What are the benefits of running hill reps? Well here are a few…
1. Resistance training… specific to running
Hill reps are a form of resistance training, but much more specific to running than other resistance work such as doing circuits or weights in the gym. You are building strength while running.
They are an excellent way to increase the power you’re required to use in a workout – basically you have to work harder, and in the process you are building strength and speed. They help you to develop the muscle fibres you need most for running, and particularly for strength in the quads, hamstrings, glutes and calf muscles.
2. Running form
Running uphill encourages good form, in particular:
- Higher knee lift – which helps to improve stride length and speed.
- Arm drive – the importance of arms is often underestimated by runners, and it’s common to see runners using poor arm movement. Running uphill hard forces you to use all of your body, including arms, to help you move… so it helps your body learn a more effective way to move your arms.
- Triple leg extension – pushing out and stretching your back leg as you move upwards is similar to the movement used in fast running on the flat, and can help you build speed.
3. Super fitness boost!
Hills are brilliant for cardiovascular fitness. You’ll be working harder to move up a slope compared with on the flat, and you’ll get more out of breath sooner. Your heart is required to work harder, and the workout will help you improve the efficiency of your aerobic system to get oxygen around the body more quickly.
4. Potential for injury prevention
Running reps uphill is lower impact than other high intensity speed sessions. You get all of the benefits of intervals but without pounding quite so hard through each step.
In addition, the strength development and improved form you gain from hill reps will help you to become generally more resistant to injury.
However, there are a few things to be aware of to make sure hills don’t end up causing you a problem:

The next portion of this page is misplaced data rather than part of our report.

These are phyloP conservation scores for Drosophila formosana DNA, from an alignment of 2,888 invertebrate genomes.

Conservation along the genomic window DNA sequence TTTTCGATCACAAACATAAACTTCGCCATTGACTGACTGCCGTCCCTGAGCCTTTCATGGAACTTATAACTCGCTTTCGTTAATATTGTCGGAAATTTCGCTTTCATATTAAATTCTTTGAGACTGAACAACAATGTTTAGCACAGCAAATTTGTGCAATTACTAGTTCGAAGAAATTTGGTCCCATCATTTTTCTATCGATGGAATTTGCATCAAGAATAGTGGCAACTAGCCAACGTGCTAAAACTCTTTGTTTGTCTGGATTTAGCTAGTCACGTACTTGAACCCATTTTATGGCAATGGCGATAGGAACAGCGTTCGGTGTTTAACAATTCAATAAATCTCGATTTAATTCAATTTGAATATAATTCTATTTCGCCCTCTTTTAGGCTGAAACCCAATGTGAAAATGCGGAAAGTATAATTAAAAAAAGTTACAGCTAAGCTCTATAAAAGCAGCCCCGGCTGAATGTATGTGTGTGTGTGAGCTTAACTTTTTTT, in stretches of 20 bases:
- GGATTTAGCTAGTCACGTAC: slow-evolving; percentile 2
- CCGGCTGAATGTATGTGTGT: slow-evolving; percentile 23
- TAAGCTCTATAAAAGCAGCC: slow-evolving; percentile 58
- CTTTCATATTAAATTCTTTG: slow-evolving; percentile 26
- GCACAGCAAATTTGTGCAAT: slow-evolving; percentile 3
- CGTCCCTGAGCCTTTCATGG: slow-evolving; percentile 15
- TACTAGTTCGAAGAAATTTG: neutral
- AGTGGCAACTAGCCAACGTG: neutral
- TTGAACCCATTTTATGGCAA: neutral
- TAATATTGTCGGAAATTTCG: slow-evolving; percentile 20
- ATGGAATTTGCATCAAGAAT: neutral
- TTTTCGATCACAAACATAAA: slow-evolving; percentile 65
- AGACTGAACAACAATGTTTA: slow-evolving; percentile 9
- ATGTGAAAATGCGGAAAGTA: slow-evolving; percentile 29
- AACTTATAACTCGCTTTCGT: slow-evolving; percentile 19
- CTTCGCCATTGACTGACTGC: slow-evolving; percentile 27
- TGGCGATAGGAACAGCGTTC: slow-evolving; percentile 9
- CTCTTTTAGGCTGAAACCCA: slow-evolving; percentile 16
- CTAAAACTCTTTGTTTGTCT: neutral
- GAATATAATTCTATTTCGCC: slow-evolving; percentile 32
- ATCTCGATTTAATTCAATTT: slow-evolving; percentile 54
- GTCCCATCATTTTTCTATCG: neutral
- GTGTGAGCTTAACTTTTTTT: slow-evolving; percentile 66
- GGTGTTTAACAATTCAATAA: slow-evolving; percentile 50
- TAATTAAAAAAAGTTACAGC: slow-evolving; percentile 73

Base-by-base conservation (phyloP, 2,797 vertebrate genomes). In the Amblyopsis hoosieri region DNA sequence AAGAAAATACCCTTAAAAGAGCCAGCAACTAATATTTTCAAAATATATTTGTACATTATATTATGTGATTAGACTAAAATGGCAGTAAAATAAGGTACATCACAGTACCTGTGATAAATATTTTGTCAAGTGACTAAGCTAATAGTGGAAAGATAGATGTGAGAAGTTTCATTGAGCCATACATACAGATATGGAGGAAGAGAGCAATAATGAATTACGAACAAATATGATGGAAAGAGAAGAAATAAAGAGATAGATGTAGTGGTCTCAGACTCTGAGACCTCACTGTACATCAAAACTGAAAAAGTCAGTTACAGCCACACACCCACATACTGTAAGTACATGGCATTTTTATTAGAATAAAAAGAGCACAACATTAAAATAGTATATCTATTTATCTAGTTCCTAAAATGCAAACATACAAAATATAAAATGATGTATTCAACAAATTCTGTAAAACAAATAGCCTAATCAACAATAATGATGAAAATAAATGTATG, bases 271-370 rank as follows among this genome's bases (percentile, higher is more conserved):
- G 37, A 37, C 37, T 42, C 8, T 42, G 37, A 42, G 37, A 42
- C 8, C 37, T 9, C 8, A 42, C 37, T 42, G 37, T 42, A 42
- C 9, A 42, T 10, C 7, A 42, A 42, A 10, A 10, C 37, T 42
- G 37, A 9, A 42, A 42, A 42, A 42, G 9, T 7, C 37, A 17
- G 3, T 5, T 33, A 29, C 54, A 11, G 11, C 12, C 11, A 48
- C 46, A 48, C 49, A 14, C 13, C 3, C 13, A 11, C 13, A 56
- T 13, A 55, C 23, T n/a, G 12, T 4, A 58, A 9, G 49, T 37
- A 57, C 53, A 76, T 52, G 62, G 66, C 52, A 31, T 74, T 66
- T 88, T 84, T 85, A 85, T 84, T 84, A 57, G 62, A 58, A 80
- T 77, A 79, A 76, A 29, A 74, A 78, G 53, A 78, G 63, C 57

- Allow recovery – intense sessions can be very tiring. You may need a day or two rest after a hard hill session, and it’s probably not advisable to do more than one session of intense hill reps per week.
- Build gradually – hills can be hard on the calf muscles in particular. Although they are building your calf strength, you need to avoid doing too much too soon, or you could hurt yourself.
- Go downhill gently – running downhill increases injury risk because you are using eccentric forces in the muscles as a braking mechanism. You are also putting a great deal of force through every step. Use the downhills as a jog or walk recovery between reps.
5. Mental benefits
An often-overlooked benefit of hill running is the huge psychological boost it can give you. When you know you have the resilience to run hill reps, you learn more about your own inner mental strength.
Hills can easily become mental barriers, and once you build that confidence that you can break down that barrier if you change the way you perceive it, you realise that you can apply the same to any aspect of your running and racing.
Hill reps are also great for improving your ability to pace well. They require judgement of effort – particularly over longer hills – for you to push hard but not run out of steam before the end.
7. Variety and fun
Hills can be fun! Lots of runners love to have some variety in their training, and it’s great to have a new dynamic session to get your teeth into. Hills can be intense and give you a real lift when you’ve finished them.